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Tag Archives: Melbourne

Construction of new urban infrastructure could exhaust the world’s carbon budget within 5 years

By Dr Anthony Horton

According to a report by the Stockholm Environment Institute (SEI), the infrastructure that is already in place around the world effectively accounts for 80% of the 1000 Gigatonnes of carbon (based on 2012 measurements) required to stay on a maximum 2°C average warming trajectory. The problem is that if current infrastructure trends continue, the world’s entire budget could effectively be locked away within 5 years.

The SEI analysis added to a recent assessment by the UN Special Envoy for Cities and Climate Change and C40 cities. As part of the assessment, two scenarios were presented-a reference scenario in which global urban greenhouse gas emissions may evolve if incremental changes are made. The second scenario examined how emissions could be reduced if Governments take bold actions to reduce greenhouse gas emissions. The annual and cumulative long term emission implications (called “committed emissions”) of new investments in infrastructure and equipment under both scenarios were calculated.

The analysis specifically focused on the role that the construction of new urban infrastructure has in future infrastructure related Carbon dioxide emissions. They attributed approximately 30% of the 45 Gigatonnes of Carbon dioxide expected from all infrastructure annually to urban infrastructure.

The construction of new buildings and transport systems provides an opportunity to rethink urban areas and deploy the most efficient designs and appropriate materials and technologies. Building low carbon infrastructure now can facilitate the development of skilled labour forces that will be essential to roll out progressively lower carbon infrastructure in future, particularly in rapidly growing urban areas in developing and emerging economies such in the South and East Asian regions.

In the longer term, savings in energy costs in the order of US$500 billion per year could be realised by implementing design principles, appropriate materials and technologies. Choosing such initiatives now can also realise savings that would instead be expenditure required for retrofits to keep up with more stringent climate requirements. This is especially significant when the cost of retrofitting building to the same energy performance standard as newly constructed buildings is approximately 5 times higher (US$50 per tonne of Carbon dioxide compared to less than US$10 per tonne of Carbon dioxide).

Urban areas are being presented with a unique opportunity to choose a greener urban infrastructure path, and those in Government can implement appropriate policies to support such infrastructure as well as public transport. Such initiatives are not only necessary to reduce emissions and meet increasingly stringent climate requirements, they will also ensure that urban areas are more liveable.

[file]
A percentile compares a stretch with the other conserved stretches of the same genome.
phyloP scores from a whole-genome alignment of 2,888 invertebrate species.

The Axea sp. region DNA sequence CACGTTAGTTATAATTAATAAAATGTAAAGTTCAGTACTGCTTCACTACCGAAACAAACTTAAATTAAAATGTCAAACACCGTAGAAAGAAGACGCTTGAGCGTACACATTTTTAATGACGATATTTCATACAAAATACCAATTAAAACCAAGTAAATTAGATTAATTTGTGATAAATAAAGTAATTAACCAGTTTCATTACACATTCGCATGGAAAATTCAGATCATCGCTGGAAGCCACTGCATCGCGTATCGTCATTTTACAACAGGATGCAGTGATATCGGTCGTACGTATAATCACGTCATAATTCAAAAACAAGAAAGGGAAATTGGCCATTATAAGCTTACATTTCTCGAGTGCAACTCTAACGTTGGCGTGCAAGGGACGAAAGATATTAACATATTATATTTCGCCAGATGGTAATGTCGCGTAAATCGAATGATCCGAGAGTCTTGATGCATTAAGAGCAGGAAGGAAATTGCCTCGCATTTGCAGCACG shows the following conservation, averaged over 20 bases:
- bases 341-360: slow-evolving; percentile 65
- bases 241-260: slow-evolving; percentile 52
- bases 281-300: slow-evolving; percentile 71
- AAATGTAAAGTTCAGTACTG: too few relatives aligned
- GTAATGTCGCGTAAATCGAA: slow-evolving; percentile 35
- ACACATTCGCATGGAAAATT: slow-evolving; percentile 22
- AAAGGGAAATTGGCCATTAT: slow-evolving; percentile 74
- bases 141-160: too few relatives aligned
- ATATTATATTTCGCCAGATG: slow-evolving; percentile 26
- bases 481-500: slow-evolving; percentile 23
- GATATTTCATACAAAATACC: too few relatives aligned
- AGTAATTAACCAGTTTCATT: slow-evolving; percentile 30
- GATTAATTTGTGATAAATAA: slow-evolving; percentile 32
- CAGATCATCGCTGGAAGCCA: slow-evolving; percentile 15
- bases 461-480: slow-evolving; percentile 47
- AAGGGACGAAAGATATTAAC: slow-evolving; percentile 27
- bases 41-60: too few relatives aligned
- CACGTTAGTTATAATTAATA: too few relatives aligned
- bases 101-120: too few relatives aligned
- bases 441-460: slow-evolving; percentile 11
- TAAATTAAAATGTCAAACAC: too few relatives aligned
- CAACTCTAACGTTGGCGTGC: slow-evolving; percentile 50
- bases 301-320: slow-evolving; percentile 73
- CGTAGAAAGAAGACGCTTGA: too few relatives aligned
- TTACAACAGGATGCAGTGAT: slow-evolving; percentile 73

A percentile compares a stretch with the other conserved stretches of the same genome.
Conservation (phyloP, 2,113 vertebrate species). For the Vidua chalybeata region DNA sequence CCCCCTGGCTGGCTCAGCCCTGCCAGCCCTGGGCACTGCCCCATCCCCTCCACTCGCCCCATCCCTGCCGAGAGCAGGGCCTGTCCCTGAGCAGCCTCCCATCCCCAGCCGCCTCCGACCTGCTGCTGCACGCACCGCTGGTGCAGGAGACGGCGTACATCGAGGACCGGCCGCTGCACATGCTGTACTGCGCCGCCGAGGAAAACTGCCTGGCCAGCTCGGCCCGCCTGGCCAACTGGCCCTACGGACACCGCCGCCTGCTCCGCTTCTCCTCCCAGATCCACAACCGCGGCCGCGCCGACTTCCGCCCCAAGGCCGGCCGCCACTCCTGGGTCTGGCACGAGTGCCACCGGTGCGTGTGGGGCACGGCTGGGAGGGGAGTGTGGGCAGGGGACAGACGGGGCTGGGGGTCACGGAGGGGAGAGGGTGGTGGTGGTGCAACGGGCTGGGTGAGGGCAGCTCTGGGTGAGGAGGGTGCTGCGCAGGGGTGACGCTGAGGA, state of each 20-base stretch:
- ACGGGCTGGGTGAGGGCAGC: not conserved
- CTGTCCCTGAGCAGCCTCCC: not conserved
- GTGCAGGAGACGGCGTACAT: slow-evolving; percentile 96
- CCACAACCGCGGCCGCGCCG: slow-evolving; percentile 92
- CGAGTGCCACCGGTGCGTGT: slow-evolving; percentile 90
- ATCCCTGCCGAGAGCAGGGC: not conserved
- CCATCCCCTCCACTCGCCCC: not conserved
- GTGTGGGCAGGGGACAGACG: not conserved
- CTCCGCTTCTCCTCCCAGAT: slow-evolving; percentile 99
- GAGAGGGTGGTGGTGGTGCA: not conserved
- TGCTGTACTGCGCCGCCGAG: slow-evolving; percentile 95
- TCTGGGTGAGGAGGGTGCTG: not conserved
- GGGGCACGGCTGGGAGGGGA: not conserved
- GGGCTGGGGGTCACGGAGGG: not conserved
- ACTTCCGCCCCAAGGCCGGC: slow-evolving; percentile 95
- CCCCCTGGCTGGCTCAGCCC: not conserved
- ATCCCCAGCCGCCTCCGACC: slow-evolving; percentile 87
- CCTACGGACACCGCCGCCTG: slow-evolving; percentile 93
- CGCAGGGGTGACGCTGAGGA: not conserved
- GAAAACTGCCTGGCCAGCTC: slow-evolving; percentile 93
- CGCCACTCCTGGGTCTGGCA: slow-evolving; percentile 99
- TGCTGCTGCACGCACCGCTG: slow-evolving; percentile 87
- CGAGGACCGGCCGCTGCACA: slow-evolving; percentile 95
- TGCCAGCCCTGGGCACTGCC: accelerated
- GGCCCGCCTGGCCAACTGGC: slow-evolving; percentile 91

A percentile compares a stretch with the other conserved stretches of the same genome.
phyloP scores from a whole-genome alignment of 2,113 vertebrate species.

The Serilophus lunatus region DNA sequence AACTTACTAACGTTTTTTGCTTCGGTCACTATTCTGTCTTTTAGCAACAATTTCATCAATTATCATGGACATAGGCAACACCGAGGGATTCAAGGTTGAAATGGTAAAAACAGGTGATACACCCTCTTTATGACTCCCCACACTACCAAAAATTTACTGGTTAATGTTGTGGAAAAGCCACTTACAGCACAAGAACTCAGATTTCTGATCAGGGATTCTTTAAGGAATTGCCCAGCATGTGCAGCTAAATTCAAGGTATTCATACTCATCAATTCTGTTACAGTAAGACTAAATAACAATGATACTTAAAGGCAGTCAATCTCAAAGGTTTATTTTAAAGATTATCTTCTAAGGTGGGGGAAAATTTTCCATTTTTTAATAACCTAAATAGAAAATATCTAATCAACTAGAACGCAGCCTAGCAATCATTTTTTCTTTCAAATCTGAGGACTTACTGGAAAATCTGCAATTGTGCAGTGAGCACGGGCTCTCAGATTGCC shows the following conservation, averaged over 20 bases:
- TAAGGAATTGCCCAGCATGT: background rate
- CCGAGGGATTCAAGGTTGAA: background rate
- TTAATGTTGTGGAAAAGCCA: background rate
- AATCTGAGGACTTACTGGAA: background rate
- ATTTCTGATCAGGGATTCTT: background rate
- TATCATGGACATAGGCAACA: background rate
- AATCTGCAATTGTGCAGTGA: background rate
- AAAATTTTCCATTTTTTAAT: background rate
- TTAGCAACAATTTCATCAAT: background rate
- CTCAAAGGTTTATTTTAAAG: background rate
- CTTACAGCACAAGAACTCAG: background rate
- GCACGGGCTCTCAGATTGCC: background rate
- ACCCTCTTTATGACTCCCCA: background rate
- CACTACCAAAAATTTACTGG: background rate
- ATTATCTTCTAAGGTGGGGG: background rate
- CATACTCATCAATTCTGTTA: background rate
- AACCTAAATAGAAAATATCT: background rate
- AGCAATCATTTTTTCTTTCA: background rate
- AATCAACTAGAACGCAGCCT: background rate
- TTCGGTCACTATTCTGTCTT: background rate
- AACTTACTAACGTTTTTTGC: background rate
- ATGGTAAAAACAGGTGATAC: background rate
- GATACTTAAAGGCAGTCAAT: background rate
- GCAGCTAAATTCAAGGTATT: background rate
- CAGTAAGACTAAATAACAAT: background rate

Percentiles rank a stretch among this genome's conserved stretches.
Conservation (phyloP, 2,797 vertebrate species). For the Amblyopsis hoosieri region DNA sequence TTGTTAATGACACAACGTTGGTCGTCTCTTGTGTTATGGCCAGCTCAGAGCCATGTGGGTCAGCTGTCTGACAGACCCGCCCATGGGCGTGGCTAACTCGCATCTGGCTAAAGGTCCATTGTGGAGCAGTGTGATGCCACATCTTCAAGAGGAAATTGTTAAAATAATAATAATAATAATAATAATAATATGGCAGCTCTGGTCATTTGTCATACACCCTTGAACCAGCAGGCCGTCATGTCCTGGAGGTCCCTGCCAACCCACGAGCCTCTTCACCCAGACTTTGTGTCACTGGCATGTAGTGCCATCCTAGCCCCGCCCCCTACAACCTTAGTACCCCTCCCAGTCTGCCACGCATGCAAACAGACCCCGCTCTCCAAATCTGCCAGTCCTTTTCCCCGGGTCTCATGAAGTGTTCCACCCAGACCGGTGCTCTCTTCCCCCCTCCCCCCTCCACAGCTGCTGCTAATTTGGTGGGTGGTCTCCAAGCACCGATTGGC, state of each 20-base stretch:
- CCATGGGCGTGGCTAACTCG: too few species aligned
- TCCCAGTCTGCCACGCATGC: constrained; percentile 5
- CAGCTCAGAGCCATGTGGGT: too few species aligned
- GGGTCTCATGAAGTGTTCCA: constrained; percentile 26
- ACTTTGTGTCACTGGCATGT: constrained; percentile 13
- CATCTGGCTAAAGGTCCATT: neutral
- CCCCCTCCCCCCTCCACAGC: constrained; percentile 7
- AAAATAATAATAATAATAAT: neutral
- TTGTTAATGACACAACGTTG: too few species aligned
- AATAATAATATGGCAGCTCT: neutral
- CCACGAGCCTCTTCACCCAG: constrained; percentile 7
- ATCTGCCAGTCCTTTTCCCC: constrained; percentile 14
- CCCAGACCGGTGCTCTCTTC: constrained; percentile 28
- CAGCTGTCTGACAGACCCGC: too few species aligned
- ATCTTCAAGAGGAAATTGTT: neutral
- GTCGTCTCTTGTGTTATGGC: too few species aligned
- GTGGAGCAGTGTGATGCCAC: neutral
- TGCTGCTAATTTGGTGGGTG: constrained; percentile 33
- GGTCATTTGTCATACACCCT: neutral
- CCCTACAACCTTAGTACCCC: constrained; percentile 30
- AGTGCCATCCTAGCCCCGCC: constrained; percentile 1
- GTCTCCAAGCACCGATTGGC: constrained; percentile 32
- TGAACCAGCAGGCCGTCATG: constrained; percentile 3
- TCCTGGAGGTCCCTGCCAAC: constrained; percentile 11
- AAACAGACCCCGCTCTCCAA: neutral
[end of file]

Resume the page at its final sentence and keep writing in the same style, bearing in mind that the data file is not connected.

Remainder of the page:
It is quite clear from the SEI analysis that Jamie Briggs, Australia’s Minister for Cities and the Built Environment has his work cut out for him. On October 11 Federal Environment Minister Greg Hunt (Senior Minister Responsible for Cities) outlined the Government’s infrastructure plan for Victoria to the year 2200, which includes two road, two rail and one port project, with the goal being to ease pressure resulting from an anticipated booming population as part of the Government’s vision to transform Melbourne. Minister Hunt’s vision consists of an upgrade of the Monash Freeway at a cost of $200 million, a Metro rail project consisting of two 9km tunnels and 5 new stations at a cost of $11-15 billion, an 18km East West Link road and tunnel (linking the Western Ring Road with the Eastern Freeway) at a cost of $6-8 billion (Stage 1), a link to connect the Eastern Freeway and East Link with Metropolitan Ring Road ($6 billion), undergrounding Melbourne’s metropolitan train lines (cost unknown) and relocating the container Port to Hastings and Geelong (cost also unknown).

The SEI is rightfully concerned with the South and East Asian region given the number of existing and emerging megacities in the region and the sheer numbers of people relocating from regional and country areas into those megacities. I would be interested to see what the outcomes would be if a similar project was conducted in Australia. Given recent reports of the costs associated with traffic congestion in Sydney and the seemingly endless discussion of the transport needs of Perth going into the future, infrastructure is clearly a significant issue here as well. The point of difference is that many cities and countries have moved beyond the discussion of infrastructure for its own sake and are confronting the reality that carbon emissions are an inevitable accompaniment to construction and therefore designs, materials and technologies have to be chosen with this reality in mind. Wouldn’t it be refreshing if such an issue was tabled in Australia? Maybe some of the skilled Australian scientists that have had to leave to pursue international opportunities in the cleantech sector due to the sheer lack of prospects may be tempted to return . . . but then we know the fundamental problem with that at present don’t we?

rWdMeee6_pe About the author: Anthony Horton holds a PhD in Environmental Science, a Bachelor of Environmental Science with Honours and a Diploma of Carbon Management. He has a track record of delivering customised solutions in Academia, Government, the Mining Industry and Consulting based on the latest wisdom and his scientific background and experience in Climate/Atmospheric Science and Air Quality. Anthony’s work has been published in internationally recognised scientific journals and presented at international and national conferences, and he is currently on the Editorial Board of the Journal Nature Environment and Pollution Technology. Anthony also blogs on his own site, The Climate Change Guy.

Abbott’s Ever Diminishing Campaign Options

I read online Friday morning that Australian Border Force were planning to conduct visa checks across the Melbourne CBD starting the same day and continuing over the weekend.

I read that the ABF would be “positioned at various locations around the CBD” and they would be, “speaking with any individual we cross paths with.” They warned Melburnians to “be aware of the conditions of your visa; if you commit visa fraud you should know it’s only a matter of time before you’re caught out.”

At first I thought it was a piece of satire but on closer view I realised it was wasn’t. What on earth did it mean? I don’t have a visa so if I went into the city should I take my passport with me? If I’m accosted and don’t have any identification on me, will I be apprehended?

The messages were very clear. The ABF were up for interrogating anyone on the streets. I decided I would stay home. Then later in the afternoon I learned that, in a ‘William Wallace’ type twitter call to arms, the concerned citizen response was swift and united.

A crowd of several hundred complete with banners, megaphones and plenty of spirit converged on Flinders Street Station. To borrow the now immortal words of one of our favourite sons, the late Ted Whitten, they ‘ stuck it up them’.